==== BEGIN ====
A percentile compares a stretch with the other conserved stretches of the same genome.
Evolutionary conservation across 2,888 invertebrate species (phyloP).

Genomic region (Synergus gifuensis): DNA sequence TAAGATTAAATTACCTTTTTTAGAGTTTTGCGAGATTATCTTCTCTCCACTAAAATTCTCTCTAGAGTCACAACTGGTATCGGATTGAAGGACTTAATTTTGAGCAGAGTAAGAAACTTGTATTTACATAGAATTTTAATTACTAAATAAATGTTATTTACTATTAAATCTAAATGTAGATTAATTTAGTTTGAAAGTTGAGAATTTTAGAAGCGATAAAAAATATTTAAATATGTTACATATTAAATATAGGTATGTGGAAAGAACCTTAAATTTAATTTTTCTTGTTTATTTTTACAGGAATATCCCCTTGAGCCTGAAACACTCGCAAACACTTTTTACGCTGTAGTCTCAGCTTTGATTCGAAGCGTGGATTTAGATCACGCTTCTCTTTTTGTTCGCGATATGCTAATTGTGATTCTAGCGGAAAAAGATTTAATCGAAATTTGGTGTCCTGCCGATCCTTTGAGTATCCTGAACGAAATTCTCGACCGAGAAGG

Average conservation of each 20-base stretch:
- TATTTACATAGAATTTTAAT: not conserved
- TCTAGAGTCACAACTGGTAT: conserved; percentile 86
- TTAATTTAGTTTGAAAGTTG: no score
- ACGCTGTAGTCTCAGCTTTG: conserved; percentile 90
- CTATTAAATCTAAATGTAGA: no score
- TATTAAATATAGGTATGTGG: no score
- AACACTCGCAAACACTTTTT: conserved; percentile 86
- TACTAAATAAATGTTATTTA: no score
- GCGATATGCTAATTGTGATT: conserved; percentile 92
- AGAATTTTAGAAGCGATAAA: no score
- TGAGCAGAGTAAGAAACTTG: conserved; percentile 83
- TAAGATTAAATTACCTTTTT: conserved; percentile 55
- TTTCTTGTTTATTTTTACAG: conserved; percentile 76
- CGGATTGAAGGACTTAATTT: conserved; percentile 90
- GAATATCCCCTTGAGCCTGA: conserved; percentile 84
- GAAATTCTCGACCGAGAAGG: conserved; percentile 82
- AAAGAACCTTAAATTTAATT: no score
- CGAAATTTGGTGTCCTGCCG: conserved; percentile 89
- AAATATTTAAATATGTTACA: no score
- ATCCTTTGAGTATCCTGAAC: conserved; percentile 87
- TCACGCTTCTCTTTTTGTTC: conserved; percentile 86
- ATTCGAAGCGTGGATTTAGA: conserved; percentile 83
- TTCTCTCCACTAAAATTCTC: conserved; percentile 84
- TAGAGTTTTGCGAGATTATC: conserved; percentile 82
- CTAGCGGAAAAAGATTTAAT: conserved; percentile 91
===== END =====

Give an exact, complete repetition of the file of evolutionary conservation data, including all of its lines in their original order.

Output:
A percentile compares a stretch with the other conserved stretches of the same genome.
Evolutionary conservation across 2,888 invertebrate species (phyloP).

Genomic region (Synergus gifuensis): DNA sequence TAAGATTAAATTACCTTTTTTAGAGTTTTGCGAGATTATCTTCTCTCCACTAAAATTCTCTCTAGAGTCACAACTGGTATCGGATTGAAGGACTTAATTTTGAGCAGAGTAAGAAACTTGTATTTACATAGAATTTTAATTACTAAATAAATGTTATTTACTATTAAATCTAAATGTAGATTAATTTAGTTTGAAAGTTGAGAATTTTAGAAGCGATAAAAAATATTTAAATATGTTACATATTAAATATAGGTATGTGGAAAGAACCTTAAATTTAATTTTTCTTGTTTATTTTTACAGGAATATCCCCTTGAGCCTGAAACACTCGCAAACACTTTTTACGCTGTAGTCTCAGCTTTGATTCGAAGCGTGGATTTAGATCACGCTTCTCTTTTTGTTCGCGATATGCTAATTGTGATTCTAGCGGAAAAAGATTTAATCGAAATTTGGTGTCCTGCCGATCCTTTGAGTATCCTGAACGAAATTCTCGACCGAGAAGG

Average conservation of each 20-base stretch:
- TATTTACATAGAATTTTAAT: not conserved
- TCTAGAGTCACAACTGGTAT: conserved; percentile 86
- TTAATTTAGTTTGAAAGTTG: no score
- ACGCTGTAGTCTCAGCTTTG: conserved; percentile 90
- CTATTAAATCTAAATGTAGA: no score
- TATTAAATATAGGTATGTGG: no score
- AACACTCGCAAACACTTTTT: conserved; percentile 86
- TACTAAATAAATGTTATTTA: no score
- GCGATATGCTAATTGTGATT: conserved; percentile 92
- AGAATTTTAGAAGCGATAAA: no score
- TGAGCAGAGTAAGAAACTTG: conserved; percentile 83
- TAAGATTAAATTACCTTTTT: conserved; percentile 55
- TTTCTTGTTTATTTTTACAG: conserved; percentile 76
- CGGATTGAAGGACTTAATTT: conserved; percentile 90
- GAATATCCCCTTGAGCCTGA: conserved; percentile 84
- GAAATTCTCGACCGAGAAGG: conserved; percentile 82
- AAAGAACCTTAAATTTAATT: no score
- CGAAATTTGGTGTCCTGCCG: conserved; percentile 89
- AAATATTTAAATATGTTACA: no score
- ATCCTTTGAGTATCCTGAAC: conserved; percentile 87
- TCACGCTTCTCTTTTTGTTC: conserved; percentile 86
- ATTCGAAGCGTGGATTTAGA: conserved; percentile 83
- TTCTCTCCACTAAAATTCTC: conserved; percentile 84
- TAGAGTTTTGCGAGATTATC: conserved; percentile 82
- CTAGCGGAAAAAGATTTAAT: conserved; percentile 91